Merle Byrde

I woke up one afternoon in a tree. That is nothing unusual for me. I often take refuge from my younger sisters in a tree, and I am often lulled to sleep in the heat of the valley in summertime.

This is where we live in the summer, in the country on a farm with our second cousins. They pay us for our labours in the fields, and we sow the corn, draw water from the deep well and harvest the corn just before we return to the city in the autumn.

Today I awoke with a certain instinct of deja-vu playing in my head, and my eyes scanned the tree trunk for clues to this feeling. I couldn't think for a moment. Then I realised.

My name. My name, in all the twelve and a half years I have carried it and replied to it, had never made sense to me before that moment.

Merle Byrde.

My lip curled in disgust. I had never connected the meaning of 'Merle' and my surname. I had connected my sisters' names easily. The middle sister, the dowdy and thoughtful one, is Dovie Byrde, and the youngest, who never seems to shut up, as befits her allocated flying creature, is Robyn Byrde.

Dove and Robin, and Blackbird! I snorted aloud and slid down the tree. At the foot of it I gazed back up into the branches, picking out a few birds' nests, tangles in the higher branches, and the blanket and scarf that had been my own nest that afternoon.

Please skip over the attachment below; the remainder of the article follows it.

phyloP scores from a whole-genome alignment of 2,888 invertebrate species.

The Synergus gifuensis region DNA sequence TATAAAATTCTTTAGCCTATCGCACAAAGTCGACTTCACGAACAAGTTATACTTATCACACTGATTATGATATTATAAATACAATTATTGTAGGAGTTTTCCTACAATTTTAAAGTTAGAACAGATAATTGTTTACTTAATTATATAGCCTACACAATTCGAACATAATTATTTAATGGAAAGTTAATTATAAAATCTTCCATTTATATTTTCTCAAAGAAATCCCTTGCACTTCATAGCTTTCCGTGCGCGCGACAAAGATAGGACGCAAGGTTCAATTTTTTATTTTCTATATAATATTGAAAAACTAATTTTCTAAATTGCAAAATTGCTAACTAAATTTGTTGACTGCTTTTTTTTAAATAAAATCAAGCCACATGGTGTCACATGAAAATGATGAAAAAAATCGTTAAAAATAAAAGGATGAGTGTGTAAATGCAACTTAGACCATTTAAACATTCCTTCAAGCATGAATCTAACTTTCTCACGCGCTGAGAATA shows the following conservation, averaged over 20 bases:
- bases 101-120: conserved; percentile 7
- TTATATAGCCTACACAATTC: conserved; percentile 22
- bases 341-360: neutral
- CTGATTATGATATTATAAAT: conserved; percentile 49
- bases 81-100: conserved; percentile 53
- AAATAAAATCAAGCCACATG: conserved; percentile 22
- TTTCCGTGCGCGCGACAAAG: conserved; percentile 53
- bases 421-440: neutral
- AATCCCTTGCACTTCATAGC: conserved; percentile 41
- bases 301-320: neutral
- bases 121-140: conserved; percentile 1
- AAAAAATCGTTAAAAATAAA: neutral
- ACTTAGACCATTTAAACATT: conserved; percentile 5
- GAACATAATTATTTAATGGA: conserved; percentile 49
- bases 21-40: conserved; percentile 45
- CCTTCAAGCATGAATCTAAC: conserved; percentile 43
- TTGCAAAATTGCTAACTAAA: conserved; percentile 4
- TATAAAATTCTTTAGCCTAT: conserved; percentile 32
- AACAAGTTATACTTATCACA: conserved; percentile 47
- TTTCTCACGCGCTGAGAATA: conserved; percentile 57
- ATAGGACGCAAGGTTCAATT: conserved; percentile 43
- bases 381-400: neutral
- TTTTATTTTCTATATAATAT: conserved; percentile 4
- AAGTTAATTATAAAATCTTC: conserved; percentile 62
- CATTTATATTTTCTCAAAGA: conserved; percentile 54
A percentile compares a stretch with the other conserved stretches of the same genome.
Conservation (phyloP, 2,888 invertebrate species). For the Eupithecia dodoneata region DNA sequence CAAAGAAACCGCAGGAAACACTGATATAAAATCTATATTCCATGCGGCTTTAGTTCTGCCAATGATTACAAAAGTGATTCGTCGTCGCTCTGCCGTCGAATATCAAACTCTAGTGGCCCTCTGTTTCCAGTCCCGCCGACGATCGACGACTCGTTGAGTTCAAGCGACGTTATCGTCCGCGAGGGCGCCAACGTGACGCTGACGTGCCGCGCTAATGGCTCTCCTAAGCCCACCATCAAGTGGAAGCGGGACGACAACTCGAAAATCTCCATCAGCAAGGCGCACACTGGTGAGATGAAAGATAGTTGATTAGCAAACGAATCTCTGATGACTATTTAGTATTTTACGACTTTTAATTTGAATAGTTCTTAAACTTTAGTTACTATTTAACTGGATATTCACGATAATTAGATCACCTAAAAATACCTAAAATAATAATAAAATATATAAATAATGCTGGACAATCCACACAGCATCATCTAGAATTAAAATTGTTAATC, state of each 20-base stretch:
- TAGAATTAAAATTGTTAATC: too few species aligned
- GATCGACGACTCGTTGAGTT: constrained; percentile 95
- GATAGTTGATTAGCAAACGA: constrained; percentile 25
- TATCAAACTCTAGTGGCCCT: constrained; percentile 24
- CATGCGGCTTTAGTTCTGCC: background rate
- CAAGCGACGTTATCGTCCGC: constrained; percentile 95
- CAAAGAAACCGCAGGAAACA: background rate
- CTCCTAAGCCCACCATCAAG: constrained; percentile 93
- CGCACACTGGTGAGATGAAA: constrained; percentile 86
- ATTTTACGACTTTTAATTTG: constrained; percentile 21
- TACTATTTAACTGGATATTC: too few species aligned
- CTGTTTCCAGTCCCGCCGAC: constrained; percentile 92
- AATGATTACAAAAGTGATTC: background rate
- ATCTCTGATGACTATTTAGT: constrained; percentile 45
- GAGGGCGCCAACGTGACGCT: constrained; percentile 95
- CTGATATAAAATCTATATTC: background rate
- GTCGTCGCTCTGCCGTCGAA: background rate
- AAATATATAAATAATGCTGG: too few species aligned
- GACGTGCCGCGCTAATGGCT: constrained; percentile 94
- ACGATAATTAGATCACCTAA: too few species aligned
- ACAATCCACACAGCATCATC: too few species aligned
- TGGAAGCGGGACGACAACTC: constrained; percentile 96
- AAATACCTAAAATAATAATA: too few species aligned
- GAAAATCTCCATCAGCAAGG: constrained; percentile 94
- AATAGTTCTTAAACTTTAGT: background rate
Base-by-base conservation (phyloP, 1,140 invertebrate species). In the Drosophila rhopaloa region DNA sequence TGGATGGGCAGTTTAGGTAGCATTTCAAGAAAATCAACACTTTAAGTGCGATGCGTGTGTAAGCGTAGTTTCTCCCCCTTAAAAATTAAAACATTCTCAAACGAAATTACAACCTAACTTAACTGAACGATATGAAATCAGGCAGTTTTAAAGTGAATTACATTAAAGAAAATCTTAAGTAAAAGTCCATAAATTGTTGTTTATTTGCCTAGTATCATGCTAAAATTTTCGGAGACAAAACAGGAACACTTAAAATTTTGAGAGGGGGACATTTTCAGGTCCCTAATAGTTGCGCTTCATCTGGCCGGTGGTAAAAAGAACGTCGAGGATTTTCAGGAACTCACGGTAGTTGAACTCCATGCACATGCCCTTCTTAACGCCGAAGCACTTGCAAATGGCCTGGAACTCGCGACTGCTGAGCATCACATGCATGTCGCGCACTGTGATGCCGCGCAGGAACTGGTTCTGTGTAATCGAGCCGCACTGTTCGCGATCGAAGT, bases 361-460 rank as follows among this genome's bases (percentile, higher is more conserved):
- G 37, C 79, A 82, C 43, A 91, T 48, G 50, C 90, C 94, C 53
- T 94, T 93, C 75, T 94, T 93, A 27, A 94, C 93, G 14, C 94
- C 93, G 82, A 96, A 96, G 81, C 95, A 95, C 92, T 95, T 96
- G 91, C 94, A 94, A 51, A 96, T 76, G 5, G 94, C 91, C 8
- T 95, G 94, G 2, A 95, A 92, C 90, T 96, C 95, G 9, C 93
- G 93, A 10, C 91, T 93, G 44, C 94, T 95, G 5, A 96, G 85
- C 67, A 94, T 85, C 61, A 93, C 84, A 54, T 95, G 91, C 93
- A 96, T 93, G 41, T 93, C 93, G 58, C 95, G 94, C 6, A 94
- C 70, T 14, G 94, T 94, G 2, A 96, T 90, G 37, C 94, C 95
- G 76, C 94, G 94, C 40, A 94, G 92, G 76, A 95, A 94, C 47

I gritted my teeth. I felt like a fool. For twelve and a half years I have been made a fool of. For twelve and a half years I have been a bird, sleeping in trees and eating raw corn and stamping on the earth because I collected worms, and I had not even realised it! I felt like the toy of my parents, a puppet, an animal, a beast, and indeed I began to feel as vicious as a beast too.

Turning my back on the tree I resolved never to behave like a bird ever again. I might be named 'Blackbird', but I am a human being, not a feathered bag without a soul or a brain, and it was time my cruel parents realised it.

The End

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